Unfortunately, there are many ways in which amphetamine abuse can damage the brain, and while some of these are reversible, certain issues may not be. If you are struggling with stimulant abuse and addiction, call 800-768-8728 now.
According to a study from the medical journal Molecular Psychiatry, “Effects of prolonged stimulant treatment have not been fully explored, and understanding such effects is a research priority.”
However, we do understand that amphetamines can cause strange effects to one’s behavior and brain and that these effects become even more severe and problematic when a person is abusing these drugs. Therefore, it is always important for someone to take amphetamines only as prescribed and even then to make sure they understand their medication’s potential effects as much as possible.
As stated above, we do not actually have enough research on medical amphetamine use and how it may affect the brain in the long run to be certain of whether or not the brain is completely safe from damage when an individual uses one of these drugs.
According to the National Library of Medicine, Adderall, one of the most used and abused prescription stimulants, can possibly cause a number of brain-related side effects, such as:
While most of these symptoms are more likely to occur when someone is abusing the drug, they can still happen to a person taking their medication exactly as prescribed. It is also unknown whether some of the more mild effects that a person will likely experience during regular treatment will cause damage to the brain or not. However, it is known that abusing these drugs can cause severe brain damage.
According to the Center for Substance Abuse Research, long-term methamphetamine has the ability to create “damaged nerve terminals in the brain” as well as “brain damage similar to Parkinson’s or Alzheimer’s Disease.”
Since methamphetamine is a type of amphetamine (and is sometimes prescribed to treat ADHD just like Adderall and other drugs in this class are), there is definite danger that someone who abuses any of these substances for a long period of time will like sustain some damage to the way the brain works.
As stated by the National Institute on Drug Abuse, “Some of the neurobiological effects of chronic methamphetamine abuse appear to be at least partially reversible.” As a result, one can assume that it is likely the same with other amphetamines.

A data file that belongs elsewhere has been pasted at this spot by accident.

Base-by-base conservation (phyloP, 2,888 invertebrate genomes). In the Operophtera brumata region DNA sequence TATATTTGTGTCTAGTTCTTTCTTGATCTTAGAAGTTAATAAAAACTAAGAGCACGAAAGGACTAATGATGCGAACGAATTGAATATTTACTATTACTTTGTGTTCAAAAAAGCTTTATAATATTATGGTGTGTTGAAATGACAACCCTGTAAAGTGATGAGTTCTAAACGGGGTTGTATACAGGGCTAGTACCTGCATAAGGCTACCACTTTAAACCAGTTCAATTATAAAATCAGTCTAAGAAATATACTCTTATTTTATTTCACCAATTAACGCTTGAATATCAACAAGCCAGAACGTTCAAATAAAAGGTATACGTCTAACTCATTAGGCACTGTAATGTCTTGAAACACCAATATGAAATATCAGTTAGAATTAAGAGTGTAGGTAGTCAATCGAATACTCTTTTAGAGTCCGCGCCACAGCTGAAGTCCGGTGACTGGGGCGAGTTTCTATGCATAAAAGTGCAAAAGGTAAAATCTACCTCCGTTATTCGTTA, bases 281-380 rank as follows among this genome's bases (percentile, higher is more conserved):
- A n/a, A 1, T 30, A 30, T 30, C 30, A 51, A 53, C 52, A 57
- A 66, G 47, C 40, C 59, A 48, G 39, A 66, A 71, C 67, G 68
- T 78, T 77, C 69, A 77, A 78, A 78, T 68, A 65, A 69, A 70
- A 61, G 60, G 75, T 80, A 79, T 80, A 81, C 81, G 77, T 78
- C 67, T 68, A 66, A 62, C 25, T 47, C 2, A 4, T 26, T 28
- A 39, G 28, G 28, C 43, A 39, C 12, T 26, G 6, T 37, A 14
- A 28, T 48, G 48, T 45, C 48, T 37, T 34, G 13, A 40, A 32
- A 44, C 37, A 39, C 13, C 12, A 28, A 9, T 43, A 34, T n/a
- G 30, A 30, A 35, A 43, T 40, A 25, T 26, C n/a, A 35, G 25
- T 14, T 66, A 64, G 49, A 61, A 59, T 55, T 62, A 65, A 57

However, the effects that are actually reversible can sometimes require a year or more of intensive treatment in order for real change to occur. In addition, psychosis caused by the abuse of these drugs does seem to dissipate over time, but stress or other uncomfortable emotions might cause the issue to resurface.
As for other types of brain damage, a person may or may not be able to actually recover from it, depending on the extent of the damage.
Avoiding the dangerous side effects of amphetamine abuse requires never abusing these drugs for any reason. Although you may feel at first that you are completely in control of your substance abuse, over time, that control will likely start to slip, and the more you continue abusing these drugs, the harder it will be to stop.
We know that amphetamine and methamphetamine abuse cause brain damage, especially when a person misuses these drugs in large doses and for a long period of time, but you may also be concerned about the lack of knowledge of whether or not regular use of amphetamine drugs can cause brain damage.
If you are taking one of these medications and are concerned about your health, it is very important to discuss this with your doctor in order to find out all you can and to avoid any serious issues.
Any type of amphetamine drug abuse can possibly lead to brain damage and other issues if it continues long enough. Therefore, if you have been abusing any drugs in this class, it is absolutely time to seek help.
Call 800-768-8728 now to find the best, safest option for your recovery from stimulant abuse and to avoid experiencing any additional side effects of substance abuse.